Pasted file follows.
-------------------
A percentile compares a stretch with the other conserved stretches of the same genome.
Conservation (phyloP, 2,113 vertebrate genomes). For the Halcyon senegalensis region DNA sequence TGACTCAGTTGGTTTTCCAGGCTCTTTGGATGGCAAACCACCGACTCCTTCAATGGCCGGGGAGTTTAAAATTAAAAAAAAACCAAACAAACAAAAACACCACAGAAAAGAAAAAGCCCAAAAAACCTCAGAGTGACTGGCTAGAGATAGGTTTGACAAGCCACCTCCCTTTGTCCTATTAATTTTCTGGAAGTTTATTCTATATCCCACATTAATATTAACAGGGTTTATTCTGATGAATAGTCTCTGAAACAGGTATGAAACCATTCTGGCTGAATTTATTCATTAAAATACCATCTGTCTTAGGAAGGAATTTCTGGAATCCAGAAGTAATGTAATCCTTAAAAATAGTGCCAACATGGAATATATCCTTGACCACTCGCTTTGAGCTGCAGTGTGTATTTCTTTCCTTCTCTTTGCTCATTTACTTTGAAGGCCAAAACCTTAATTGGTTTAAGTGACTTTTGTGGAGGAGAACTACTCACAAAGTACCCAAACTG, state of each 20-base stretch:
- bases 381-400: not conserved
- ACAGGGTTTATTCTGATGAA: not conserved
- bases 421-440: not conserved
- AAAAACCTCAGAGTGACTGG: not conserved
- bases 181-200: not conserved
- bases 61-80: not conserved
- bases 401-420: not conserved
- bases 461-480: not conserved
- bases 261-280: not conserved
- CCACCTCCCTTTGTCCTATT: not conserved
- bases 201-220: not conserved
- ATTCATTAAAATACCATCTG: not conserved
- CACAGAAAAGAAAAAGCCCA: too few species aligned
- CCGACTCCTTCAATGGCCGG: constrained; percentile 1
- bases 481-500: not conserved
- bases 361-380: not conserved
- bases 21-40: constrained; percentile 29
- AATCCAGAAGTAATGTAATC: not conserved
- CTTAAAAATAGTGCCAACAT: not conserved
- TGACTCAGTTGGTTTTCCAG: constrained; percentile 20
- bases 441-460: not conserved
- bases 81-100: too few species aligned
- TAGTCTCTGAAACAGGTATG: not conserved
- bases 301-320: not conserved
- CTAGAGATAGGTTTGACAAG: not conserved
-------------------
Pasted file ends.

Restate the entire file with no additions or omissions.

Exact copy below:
A percentile compares a stretch with the other conserved stretches of the same genome.
Conservation (phyloP, 2,113 vertebrate genomes). For the Halcyon senegalensis region DNA sequence TGACTCAGTTGGTTTTCCAGGCTCTTTGGATGGCAAACCACCGACTCCTTCAATGGCCGGGGAGTTTAAAATTAAAAAAAAACCAAACAAACAAAAACACCACAGAAAAGAAAAAGCCCAAAAAACCTCAGAGTGACTGGCTAGAGATAGGTTTGACAAGCCACCTCCCTTTGTCCTATTAATTTTCTGGAAGTTTATTCTATATCCCACATTAATATTAACAGGGTTTATTCTGATGAATAGTCTCTGAAACAGGTATGAAACCATTCTGGCTGAATTTATTCATTAAAATACCATCTGTCTTAGGAAGGAATTTCTGGAATCCAGAAGTAATGTAATCCTTAAAAATAGTGCCAACATGGAATATATCCTTGACCACTCGCTTTGAGCTGCAGTGTGTATTTCTTTCCTTCTCTTTGCTCATTTACTTTGAAGGCCAAAACCTTAATTGGTTTAAGTGACTTTTGTGGAGGAGAACTACTCACAAAGTACCCAAACTG, state of each 20-base stretch:
- bases 381-400: not conserved
- ACAGGGTTTATTCTGATGAA: not conserved
- bases 421-440: not conserved
- AAAAACCTCAGAGTGACTGG: not conserved
- bases 181-200: not conserved
- bases 61-80: not conserved
- bases 401-420: not conserved
- bases 461-480: not conserved
- bases 261-280: not conserved
- CCACCTCCCTTTGTCCTATT: not conserved
- bases 201-220: not conserved
- ATTCATTAAAATACCATCTG: not conserved
- CACAGAAAAGAAAAAGCCCA: too few species aligned
- CCGACTCCTTCAATGGCCGG: constrained; percentile 1
- bases 481-500: not conserved
- bases 361-380: not conserved
- bases 21-40: constrained; percentile 29
- AATCCAGAAGTAATGTAATC: not conserved
- CTTAAAAATAGTGCCAACAT: not conserved
- TGACTCAGTTGGTTTTCCAG: constrained; percentile 20
- bases 441-460: not conserved
- bases 81-100: too few species aligned
- TAGTCTCTGAAACAGGTATG: not conserved
- bases 301-320: not conserved
- CTAGAGATAGGTTTGACAAG: not conserved